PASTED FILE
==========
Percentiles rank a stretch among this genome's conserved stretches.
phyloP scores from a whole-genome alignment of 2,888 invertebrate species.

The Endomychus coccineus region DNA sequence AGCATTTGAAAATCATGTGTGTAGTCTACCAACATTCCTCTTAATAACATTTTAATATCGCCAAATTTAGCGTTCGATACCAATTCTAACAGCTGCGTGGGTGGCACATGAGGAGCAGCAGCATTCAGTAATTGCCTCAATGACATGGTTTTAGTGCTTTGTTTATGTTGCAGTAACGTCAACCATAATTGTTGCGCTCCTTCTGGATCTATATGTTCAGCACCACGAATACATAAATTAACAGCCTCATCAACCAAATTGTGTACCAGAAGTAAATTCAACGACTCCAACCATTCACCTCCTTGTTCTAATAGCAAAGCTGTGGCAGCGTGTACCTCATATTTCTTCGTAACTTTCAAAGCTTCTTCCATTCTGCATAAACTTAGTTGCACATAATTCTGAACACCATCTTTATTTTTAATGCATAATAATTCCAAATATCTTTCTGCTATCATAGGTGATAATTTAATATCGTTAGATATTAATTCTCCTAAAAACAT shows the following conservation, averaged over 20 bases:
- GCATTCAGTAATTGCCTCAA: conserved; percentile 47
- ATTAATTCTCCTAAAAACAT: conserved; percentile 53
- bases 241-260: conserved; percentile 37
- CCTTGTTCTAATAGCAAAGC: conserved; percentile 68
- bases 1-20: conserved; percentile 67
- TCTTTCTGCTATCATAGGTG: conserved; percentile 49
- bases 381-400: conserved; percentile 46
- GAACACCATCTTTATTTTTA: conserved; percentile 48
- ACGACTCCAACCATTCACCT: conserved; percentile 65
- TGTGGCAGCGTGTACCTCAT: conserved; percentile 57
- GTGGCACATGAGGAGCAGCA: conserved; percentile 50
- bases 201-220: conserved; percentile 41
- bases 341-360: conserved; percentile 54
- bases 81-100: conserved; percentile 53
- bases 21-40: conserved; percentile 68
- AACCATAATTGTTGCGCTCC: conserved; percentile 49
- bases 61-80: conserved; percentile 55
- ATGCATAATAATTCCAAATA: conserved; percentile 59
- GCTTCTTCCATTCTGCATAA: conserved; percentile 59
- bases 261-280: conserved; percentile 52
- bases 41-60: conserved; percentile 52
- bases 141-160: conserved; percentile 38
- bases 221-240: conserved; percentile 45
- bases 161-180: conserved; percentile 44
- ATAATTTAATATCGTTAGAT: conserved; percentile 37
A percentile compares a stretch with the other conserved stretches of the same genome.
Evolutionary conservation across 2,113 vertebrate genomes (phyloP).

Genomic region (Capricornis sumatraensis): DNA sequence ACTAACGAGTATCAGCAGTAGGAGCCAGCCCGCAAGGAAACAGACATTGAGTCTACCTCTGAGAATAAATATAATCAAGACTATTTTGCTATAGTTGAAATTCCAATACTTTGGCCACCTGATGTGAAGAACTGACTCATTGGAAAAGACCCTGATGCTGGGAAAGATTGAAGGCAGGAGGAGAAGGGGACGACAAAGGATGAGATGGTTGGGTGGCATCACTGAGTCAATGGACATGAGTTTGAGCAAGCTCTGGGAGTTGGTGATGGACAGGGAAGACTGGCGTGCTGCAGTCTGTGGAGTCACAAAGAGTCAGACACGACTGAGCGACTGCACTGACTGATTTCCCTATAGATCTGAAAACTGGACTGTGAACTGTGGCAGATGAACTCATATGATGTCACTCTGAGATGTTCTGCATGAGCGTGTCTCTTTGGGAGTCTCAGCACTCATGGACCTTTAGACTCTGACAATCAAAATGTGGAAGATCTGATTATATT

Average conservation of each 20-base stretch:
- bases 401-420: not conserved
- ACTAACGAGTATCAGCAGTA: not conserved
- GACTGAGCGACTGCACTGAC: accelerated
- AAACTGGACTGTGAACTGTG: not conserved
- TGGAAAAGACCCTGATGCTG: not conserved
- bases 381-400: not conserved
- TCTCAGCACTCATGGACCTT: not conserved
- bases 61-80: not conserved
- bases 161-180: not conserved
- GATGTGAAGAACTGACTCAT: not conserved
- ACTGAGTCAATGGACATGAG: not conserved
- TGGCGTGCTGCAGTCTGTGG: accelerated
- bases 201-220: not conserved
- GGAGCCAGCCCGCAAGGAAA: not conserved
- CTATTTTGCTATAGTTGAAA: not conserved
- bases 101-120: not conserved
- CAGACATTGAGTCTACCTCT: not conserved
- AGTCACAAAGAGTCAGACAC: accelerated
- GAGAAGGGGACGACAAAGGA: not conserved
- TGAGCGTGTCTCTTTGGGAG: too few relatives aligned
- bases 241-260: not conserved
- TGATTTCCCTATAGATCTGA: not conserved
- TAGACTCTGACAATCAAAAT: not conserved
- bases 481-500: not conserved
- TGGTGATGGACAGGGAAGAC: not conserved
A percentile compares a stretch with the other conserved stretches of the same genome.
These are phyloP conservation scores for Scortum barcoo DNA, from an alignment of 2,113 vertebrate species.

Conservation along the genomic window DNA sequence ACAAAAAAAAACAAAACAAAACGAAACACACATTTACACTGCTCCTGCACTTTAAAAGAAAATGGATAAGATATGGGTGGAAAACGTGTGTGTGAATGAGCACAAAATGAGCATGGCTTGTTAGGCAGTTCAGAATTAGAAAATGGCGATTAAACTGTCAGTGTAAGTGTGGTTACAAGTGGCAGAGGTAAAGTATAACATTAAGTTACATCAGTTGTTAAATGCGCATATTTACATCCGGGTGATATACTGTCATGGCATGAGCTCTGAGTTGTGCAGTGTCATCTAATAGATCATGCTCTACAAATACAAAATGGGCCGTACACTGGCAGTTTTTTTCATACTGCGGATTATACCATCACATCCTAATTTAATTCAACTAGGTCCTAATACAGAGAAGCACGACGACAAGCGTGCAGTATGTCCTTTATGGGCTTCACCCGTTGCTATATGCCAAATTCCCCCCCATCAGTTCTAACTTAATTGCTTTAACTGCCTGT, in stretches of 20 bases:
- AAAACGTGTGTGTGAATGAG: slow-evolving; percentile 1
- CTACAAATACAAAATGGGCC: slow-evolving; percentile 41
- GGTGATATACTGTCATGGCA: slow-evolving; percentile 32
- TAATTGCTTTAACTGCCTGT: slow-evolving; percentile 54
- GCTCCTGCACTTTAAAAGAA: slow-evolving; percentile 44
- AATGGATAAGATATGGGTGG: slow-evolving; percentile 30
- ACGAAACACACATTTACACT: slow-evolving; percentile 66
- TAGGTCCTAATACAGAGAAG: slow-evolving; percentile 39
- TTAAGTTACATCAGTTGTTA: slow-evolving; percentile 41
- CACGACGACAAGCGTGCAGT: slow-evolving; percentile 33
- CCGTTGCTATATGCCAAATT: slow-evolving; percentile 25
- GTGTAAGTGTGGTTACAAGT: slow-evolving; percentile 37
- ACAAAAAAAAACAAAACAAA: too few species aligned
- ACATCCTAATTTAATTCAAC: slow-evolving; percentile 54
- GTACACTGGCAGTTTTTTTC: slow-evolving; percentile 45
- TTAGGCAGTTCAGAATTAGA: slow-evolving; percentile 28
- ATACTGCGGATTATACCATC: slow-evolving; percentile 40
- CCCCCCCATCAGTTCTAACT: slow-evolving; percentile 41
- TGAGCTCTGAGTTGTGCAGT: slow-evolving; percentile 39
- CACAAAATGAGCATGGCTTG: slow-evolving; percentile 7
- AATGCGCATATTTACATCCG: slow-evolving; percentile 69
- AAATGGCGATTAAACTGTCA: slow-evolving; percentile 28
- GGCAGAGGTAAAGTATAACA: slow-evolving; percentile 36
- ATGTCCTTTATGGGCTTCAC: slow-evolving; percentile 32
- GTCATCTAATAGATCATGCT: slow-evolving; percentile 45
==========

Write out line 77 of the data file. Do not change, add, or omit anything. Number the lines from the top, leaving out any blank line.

- ATACTGCGGATTATACCATC: slow-evolving; percentile 40